State agencies push back on Spokane's order to remove Camp Hope; call deadline 'irrational'

click to enlarge State agencies push back on Spokane's order to remove Camp Hope; call deadline 'irrational'
Nate Sanford photo
Spokane has repeatedly clashed with Washington state over Camp Hope, which has grown to more than 600 residents over the past 10 months.

Washington state officials responded to the City of Spokane's order to remove Camp Hope with a strongly-worded letter criticizing the city's homelessness response and calling the city's deadline "arbitrary and misleading."

"Acting on the city's ill-considered demand solves nothing for anyone," the Sept. 20 letter states.

Camp Hope is a homeless encampment with over 600 residents that is located on an empty block owned by the Washington State Department of Transportation near Interstate 90 in Spokane. The camp is unauthorized, but WSDOT has not taken action to prevent it — much to the city's frustration.

The Tuesday morning letter to the city was signed by officials from the Washington State Patrol, state Department of Commerce and WSDOT. It follows a Sept. 8 letter from the City of Spokane that demanded the state begin removing Camp Hope by Sept. 23 and finish by Oct. 14 or be deemed a "nuisance property" and face legal action.

The city has also said it will be seeking reimbursement for the $350,000 that officials claim to have spent on resources for Camp Hope.

On Tuesday, the state said they would not entertain the idea of discussing reimbursement with the city, pointing to an offer of millions in state funding to help move people camped there into better housing options.

The state's letter says the city's deadline for removal is "completely unrealistic given the scope of the issue and current lack of housing capacity." Clearing Camp Hope, the letter states, will simply force vulnerable people to relocate to other areas.

State officials outlined four actions that would allow for Camp Hope's removal:

1. The offering of shelter and services to people living there
2. Secure storage of their belongings
3. Safety and security for people on site and work crews
4. Restoration and cleanup of the property

"This is not the first time this has been explained to the city, yet the city remains resolute that homelessness and those experiencing it is a state problem and not a local one. It is both," the letter says.

The letter goes on to say Spokane has "clearly lost sight of the $24 million investment the state has already made to immediately address homelessness in Spokane." They're referring to money allocated as part of a statewide initiative from the Department of Commerce that aims to house people living on state rights-of-ways. Some of the money has already been put towards projects by the Empire Health Foundation and Catholic Charities, but most has yet to be spent.

Part of the city's plan to address Camp Hope comes in the form of the Trent Resource and Assistance Center, which opened earlier this month. On opening day, 13 Camp Hope residents were transported to the shelter via a rented party bus.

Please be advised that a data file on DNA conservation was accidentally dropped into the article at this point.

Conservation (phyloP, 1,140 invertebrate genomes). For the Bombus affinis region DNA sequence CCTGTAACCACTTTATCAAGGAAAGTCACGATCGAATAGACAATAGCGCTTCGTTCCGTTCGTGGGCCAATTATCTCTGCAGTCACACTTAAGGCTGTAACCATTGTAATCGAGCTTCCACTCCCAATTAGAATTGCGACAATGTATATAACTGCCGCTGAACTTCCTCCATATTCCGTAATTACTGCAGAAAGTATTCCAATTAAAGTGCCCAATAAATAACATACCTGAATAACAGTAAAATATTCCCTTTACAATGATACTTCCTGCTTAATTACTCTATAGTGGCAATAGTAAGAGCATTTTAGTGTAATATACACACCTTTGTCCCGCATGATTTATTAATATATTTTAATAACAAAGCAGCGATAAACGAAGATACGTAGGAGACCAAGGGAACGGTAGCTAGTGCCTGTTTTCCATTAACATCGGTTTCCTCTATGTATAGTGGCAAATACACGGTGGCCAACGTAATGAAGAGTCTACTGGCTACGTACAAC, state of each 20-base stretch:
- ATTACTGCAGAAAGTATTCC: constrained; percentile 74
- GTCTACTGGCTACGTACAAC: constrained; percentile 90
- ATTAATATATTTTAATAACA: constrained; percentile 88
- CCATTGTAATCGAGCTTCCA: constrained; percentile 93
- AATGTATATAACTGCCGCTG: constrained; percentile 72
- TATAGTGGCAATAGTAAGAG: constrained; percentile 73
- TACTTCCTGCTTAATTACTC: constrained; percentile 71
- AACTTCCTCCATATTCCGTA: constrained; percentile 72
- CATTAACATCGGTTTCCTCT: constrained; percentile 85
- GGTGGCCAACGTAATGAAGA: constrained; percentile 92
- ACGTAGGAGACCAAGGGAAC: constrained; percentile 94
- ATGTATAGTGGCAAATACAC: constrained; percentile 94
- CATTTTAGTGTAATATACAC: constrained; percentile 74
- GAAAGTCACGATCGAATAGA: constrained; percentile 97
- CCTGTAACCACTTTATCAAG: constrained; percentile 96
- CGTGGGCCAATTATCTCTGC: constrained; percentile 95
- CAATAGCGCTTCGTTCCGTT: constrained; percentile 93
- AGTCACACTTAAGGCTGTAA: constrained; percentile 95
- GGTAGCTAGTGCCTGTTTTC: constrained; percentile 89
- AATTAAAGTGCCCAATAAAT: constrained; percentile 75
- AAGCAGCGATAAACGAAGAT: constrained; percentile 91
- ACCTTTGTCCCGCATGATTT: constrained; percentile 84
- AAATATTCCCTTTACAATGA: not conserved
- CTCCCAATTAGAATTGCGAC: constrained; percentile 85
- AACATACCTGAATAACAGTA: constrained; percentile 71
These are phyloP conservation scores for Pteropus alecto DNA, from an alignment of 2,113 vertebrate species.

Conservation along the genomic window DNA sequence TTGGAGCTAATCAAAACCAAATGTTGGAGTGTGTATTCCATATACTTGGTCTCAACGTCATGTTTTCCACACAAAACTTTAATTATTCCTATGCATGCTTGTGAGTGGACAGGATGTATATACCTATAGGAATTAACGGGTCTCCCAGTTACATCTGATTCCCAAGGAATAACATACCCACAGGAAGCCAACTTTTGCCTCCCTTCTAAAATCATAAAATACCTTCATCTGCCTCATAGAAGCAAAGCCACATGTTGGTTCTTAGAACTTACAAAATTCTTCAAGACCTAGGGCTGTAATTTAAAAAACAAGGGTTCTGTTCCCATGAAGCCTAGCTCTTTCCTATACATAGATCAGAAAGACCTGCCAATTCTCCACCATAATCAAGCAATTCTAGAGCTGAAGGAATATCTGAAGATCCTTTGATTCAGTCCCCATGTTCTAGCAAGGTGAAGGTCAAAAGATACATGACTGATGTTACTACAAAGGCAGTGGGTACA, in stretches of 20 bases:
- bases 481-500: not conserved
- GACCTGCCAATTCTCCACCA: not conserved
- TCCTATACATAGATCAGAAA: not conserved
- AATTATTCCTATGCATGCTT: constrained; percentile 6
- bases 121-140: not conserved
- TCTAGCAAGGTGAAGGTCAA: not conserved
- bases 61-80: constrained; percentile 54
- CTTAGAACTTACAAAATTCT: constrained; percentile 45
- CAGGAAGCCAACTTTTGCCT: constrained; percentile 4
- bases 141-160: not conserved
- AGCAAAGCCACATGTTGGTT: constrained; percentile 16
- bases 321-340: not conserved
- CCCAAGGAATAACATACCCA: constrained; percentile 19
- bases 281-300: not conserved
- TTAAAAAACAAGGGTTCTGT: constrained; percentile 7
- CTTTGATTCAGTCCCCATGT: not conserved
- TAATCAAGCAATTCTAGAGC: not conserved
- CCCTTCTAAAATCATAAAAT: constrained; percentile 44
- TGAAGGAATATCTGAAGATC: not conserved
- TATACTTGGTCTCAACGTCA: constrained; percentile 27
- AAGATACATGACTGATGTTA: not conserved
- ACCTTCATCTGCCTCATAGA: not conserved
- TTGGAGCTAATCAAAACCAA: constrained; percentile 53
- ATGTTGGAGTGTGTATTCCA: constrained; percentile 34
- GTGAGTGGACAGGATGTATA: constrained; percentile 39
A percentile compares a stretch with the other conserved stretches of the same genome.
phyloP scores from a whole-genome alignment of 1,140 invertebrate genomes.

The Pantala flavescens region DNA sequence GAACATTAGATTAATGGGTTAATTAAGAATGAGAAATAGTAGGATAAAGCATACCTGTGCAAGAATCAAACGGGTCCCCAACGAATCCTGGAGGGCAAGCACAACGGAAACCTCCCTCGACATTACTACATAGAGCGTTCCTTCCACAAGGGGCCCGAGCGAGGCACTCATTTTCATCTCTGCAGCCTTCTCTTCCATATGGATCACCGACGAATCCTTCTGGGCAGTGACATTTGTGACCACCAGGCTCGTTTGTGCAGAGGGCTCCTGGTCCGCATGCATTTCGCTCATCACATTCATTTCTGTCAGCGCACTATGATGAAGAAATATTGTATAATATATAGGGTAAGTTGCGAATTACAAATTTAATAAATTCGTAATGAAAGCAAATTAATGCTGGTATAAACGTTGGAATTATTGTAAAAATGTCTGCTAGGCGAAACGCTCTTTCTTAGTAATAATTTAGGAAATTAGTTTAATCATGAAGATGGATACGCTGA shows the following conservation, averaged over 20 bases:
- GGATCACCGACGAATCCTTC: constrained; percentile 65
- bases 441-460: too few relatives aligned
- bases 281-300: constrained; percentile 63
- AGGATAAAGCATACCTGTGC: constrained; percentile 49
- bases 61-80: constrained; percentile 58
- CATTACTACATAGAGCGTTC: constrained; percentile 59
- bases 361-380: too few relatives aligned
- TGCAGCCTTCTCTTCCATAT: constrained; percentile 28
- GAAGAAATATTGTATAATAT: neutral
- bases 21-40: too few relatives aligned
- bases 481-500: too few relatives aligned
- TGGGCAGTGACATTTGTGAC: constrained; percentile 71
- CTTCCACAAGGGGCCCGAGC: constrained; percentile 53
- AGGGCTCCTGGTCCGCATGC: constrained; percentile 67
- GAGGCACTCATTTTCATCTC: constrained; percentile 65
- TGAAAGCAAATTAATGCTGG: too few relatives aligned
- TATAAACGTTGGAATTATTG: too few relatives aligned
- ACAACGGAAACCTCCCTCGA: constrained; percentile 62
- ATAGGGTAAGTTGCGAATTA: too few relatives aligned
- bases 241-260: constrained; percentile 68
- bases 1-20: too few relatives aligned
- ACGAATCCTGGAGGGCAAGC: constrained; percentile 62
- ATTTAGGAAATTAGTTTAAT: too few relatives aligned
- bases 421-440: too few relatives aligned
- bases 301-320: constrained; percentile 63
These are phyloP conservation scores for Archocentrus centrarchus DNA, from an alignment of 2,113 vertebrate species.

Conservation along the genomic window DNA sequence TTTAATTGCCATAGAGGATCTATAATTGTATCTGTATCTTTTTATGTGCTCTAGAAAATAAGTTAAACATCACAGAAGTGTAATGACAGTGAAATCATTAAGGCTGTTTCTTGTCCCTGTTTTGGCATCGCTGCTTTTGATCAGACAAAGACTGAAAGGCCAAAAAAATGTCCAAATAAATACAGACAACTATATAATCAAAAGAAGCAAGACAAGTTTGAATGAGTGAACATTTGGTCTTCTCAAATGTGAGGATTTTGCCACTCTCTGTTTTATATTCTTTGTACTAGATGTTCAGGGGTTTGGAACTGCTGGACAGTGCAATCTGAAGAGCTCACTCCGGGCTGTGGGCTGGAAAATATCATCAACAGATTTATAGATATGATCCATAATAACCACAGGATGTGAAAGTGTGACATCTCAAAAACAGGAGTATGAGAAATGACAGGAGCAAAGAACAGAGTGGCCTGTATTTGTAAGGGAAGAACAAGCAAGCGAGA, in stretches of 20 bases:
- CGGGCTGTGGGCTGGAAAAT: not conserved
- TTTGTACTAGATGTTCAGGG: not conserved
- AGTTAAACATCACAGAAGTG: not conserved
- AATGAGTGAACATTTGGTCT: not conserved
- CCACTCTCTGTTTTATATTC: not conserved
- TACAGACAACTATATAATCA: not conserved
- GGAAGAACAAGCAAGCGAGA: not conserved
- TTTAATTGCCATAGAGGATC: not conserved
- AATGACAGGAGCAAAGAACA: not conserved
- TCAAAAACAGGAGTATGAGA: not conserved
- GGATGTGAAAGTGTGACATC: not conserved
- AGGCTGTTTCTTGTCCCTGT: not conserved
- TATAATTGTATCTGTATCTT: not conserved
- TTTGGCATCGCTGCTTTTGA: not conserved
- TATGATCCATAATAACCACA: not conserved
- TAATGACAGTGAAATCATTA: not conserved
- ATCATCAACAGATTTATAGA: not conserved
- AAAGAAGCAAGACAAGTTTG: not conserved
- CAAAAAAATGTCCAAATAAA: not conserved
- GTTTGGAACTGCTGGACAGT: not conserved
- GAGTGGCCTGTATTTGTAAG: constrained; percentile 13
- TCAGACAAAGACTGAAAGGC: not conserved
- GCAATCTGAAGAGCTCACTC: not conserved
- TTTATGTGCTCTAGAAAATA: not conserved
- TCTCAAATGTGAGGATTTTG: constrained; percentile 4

A July assessment found that only 51 of the 601 Camp Hope residents surveyed would choose to go to a shelter. Many have voiced concerns about a lack of privacy. As of Sept. 8, 20 people from Camp Hope were staying at the Trent shelter, which the state agencies described on Tuesday as a "good start," but not an adequate solution for all Camp Hope residents. Commerce has offered to pay the operating costs of the shelter associated with people from Camp Hope, and said contract negotiations are underway.

As Camp Hope has grown over the past 10 months, so have tensions between the city and the state.

In February, Spokane police placed WSDOT on notice because of elevated crime, waste, noise and drug use on the property. In July, as temperatures soared above 104, the city ordered WSDOT to remove a large cooling shelter erected by volunteers to protect Camp Hope residents from the heat. Citing humanitarian concerns, WSDOT did not comply. The city didn't follow through on their threat of a fine and the cooling shelter remains standing today.

During an Aug. 30 meeting packed with furious West Hills neighbors, Mayor Nadine Woodward blamed Commerce for a rushed planning process and a "sloppy, messy deal" to purchase a former Quality Inn and use it to house homeless people. In a subsequent statement, Commerce pushed back on the Mayor's characterization and noted, as they have several times, that Camp Hope originally started as a protest outside City Hall over the city's lack of action on homelessness.

In Tuesday's letter, state agencies said they hope to partner with the city and work together to solve the challenges associated with Camp Hope.

"Sadly, to date the city seems more preoccupied with blaming the state for the problem it ultimately played a hand in creating and not acknowledging its own roles and responsibilities regarding residents of its own city," the letter says. "We sincerely hope that your energy will be redirected and applied to meaningful solutions for all of your residents to include the most vulnerable."

In an email accompanying the letter, WSDOT said "actions planned in the near future" include fencing, RV removal, badging and a curfew at the camp.

"This work starts the process for strategically decreasing the size and footprint of Camp Hope, while transitioning people to shelter/housing alternatives," the email said.

The Mayor's Office did not immediately respond to a request for comment on Tuesday afternoon.

In the letter, the state agencies said they plan to meet with the city later this week.

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About The Author

Nate Sanford

Nate Sanford is a staff writer for the Inlander covering a variety of news topics. He joined the paper in 2022 after graduating from Western Washington University. You can reach him at 509.325.0634 ext. 282 or